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Leaders of Their RaceEducating Black and White Women in the New South$
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Sarah H. Case

Print publication date: 2017

Print ISBN-13: 9780252041235

Published to Illinois Scholarship Online: May 2018

DOI: 10.5622/illinois/9780252041235.001.0001

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The “Perfection of Sacred Womanhood”

The “Perfection of Sacred Womanhood”

Educating Young Ladies at the Lucy Cobb Institute, 1880–1908

(p.14) 1 The “Perfection of Sacred Womanhood”
Leaders of Their Race

Sarah H. Case

University of Illinois Press

This chapter argues that between 1880 and 1908, Lucy Cobb Institute of Athens, Georgia, a private secondary school for young white elite women, took part defining New South white womanhood. Lead by Mildred Lewis Rutherford, prominent for her work on behalf of the United Daughters of the Confederacy, her sisters, and other faculty members, the institute defined white female identity as encompassing support for the Lost Cause, racial hierarchy, and gendered notions of gentility including feminine modesty. At the same time, the school offered a modern education and examples of female leadership, and taught that respectability would allow women to take part in expanded educational, club, and professional opportunities.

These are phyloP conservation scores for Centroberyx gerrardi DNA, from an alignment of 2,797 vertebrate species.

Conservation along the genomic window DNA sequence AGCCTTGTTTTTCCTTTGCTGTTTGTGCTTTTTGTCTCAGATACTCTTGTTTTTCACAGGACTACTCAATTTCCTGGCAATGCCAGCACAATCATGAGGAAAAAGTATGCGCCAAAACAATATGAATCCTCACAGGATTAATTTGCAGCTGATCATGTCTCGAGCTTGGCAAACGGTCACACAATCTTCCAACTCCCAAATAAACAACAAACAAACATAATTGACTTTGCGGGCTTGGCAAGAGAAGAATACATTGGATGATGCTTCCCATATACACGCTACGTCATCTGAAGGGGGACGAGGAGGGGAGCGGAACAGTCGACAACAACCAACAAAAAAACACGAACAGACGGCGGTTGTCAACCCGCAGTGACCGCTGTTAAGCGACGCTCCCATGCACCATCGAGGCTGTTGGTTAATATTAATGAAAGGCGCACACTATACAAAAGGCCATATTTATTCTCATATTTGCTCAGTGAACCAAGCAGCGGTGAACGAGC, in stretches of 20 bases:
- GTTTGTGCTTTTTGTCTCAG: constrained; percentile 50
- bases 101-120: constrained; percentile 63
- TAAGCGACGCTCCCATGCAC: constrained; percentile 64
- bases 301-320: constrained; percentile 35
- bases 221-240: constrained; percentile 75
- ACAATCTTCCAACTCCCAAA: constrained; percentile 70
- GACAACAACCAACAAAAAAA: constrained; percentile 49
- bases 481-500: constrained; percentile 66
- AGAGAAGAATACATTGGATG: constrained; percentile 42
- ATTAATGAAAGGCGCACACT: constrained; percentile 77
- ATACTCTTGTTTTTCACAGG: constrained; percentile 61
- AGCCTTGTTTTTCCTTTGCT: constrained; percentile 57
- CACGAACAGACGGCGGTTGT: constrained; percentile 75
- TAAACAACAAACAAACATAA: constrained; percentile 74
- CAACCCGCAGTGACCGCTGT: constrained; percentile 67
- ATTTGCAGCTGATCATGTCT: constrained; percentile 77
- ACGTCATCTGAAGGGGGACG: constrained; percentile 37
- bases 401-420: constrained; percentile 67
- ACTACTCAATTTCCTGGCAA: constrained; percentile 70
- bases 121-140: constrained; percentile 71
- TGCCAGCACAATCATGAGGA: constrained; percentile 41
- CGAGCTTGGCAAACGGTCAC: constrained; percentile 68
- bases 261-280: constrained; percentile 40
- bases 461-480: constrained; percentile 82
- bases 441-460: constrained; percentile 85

Keywords:   Lucy Cobb Institute, Mildred Lewis Rutherford, private secondary schools, respectability, white elite women, New South, Athens, Georgia

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